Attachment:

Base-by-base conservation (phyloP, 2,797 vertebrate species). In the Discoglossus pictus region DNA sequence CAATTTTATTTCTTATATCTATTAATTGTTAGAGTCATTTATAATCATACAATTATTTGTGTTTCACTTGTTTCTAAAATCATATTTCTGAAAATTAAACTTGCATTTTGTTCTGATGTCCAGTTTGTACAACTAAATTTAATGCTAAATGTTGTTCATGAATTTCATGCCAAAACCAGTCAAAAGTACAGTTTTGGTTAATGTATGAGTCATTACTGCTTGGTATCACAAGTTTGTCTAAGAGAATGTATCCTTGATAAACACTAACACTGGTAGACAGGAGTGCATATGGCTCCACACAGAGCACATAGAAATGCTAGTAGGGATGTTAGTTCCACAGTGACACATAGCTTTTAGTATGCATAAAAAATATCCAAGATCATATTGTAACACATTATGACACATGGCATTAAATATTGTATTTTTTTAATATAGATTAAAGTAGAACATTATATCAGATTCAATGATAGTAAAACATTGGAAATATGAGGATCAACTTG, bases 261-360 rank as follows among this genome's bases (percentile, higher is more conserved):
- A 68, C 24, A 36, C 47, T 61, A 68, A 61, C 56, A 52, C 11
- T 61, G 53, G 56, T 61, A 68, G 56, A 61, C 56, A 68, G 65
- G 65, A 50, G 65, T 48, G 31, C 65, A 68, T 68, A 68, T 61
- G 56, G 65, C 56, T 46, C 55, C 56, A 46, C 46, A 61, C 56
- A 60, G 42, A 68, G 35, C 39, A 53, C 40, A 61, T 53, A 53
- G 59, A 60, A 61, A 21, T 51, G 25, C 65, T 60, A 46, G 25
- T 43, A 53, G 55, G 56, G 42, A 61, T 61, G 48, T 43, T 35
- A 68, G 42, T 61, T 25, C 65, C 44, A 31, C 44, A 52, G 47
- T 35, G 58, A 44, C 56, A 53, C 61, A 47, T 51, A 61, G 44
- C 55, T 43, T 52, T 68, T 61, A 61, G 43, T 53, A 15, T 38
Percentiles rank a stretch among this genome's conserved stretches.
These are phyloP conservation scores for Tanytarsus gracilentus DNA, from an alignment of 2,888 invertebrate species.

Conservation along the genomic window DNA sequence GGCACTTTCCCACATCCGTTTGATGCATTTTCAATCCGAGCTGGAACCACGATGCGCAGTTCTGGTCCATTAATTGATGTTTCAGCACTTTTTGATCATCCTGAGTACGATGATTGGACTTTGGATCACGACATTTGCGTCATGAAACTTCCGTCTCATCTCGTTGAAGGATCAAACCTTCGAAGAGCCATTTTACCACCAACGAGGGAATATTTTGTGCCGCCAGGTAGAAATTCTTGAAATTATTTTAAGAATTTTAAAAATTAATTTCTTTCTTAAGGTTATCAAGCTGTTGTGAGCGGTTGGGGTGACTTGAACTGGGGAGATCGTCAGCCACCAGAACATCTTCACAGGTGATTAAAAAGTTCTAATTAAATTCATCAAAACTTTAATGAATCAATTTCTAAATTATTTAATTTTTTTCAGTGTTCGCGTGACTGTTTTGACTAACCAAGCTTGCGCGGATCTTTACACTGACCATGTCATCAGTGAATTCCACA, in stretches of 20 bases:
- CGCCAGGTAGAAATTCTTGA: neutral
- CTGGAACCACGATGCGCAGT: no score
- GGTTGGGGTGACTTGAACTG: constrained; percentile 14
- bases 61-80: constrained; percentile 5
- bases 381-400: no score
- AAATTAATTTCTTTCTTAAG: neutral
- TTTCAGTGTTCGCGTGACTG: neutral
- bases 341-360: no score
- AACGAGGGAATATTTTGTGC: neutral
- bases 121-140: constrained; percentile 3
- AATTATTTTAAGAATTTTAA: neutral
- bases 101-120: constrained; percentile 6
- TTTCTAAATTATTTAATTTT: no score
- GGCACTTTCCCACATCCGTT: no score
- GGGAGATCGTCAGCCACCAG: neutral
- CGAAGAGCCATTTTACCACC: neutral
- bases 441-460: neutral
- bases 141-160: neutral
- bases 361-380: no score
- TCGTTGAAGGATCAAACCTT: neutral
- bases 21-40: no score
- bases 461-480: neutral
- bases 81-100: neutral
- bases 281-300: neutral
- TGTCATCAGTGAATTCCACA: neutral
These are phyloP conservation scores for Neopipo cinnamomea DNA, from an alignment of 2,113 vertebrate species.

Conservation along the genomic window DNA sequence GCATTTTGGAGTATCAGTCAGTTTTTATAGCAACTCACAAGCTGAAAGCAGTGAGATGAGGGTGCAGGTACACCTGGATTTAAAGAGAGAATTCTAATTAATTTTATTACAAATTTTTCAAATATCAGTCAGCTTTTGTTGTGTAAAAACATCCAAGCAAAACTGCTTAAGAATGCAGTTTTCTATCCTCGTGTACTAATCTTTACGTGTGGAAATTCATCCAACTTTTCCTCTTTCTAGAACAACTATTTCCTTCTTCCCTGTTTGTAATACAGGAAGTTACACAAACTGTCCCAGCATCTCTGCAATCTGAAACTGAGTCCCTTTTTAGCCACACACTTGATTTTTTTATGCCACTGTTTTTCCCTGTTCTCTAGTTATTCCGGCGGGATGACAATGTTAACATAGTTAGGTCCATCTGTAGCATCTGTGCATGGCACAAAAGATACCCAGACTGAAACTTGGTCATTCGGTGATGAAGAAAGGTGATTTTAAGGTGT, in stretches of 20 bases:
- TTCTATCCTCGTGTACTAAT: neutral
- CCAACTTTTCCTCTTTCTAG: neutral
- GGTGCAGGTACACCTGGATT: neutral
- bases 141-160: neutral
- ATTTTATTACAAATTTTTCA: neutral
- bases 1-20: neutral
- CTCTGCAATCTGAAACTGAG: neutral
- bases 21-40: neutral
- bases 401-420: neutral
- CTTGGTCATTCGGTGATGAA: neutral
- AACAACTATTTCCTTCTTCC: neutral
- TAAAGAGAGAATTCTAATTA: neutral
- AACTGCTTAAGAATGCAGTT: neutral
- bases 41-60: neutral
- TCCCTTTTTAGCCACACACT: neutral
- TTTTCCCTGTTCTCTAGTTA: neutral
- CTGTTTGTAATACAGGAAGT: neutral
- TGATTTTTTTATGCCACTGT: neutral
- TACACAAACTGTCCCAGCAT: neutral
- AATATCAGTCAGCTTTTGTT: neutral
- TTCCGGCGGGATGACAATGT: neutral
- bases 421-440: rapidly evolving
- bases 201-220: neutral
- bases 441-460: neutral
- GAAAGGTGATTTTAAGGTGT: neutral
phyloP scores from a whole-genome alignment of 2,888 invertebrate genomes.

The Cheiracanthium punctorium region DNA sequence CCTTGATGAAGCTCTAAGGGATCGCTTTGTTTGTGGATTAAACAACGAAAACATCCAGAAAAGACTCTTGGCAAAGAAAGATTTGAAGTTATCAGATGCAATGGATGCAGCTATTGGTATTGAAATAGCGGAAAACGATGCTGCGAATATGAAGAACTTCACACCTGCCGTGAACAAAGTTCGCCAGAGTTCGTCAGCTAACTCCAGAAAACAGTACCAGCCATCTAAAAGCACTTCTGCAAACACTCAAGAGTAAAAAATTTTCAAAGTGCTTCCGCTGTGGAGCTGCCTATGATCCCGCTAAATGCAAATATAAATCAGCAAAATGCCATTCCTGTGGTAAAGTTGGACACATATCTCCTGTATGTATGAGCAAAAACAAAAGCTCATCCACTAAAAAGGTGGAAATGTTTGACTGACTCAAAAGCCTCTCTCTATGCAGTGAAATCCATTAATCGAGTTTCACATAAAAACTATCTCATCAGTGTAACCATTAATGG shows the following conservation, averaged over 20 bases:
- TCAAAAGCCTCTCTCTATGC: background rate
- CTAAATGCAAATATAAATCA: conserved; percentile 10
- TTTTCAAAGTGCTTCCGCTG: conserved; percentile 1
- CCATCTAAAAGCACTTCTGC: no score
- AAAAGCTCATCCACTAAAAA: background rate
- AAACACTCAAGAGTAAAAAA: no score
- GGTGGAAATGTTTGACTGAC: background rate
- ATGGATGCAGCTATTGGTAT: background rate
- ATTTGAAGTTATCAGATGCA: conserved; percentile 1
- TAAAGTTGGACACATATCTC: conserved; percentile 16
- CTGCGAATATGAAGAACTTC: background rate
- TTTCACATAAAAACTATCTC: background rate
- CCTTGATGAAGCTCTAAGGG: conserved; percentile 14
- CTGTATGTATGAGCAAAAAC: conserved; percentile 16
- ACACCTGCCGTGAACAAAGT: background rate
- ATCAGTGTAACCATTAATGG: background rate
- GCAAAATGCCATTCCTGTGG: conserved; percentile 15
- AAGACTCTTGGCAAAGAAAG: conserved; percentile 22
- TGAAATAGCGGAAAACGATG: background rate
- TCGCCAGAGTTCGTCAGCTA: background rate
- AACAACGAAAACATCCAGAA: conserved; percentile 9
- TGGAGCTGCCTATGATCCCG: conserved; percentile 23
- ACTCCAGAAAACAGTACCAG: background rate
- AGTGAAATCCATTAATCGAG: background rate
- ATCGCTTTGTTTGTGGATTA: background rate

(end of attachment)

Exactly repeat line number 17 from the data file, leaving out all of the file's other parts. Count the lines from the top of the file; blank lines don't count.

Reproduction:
- GGTTGGGGTGACTTGAACTG: constrained; percentile 14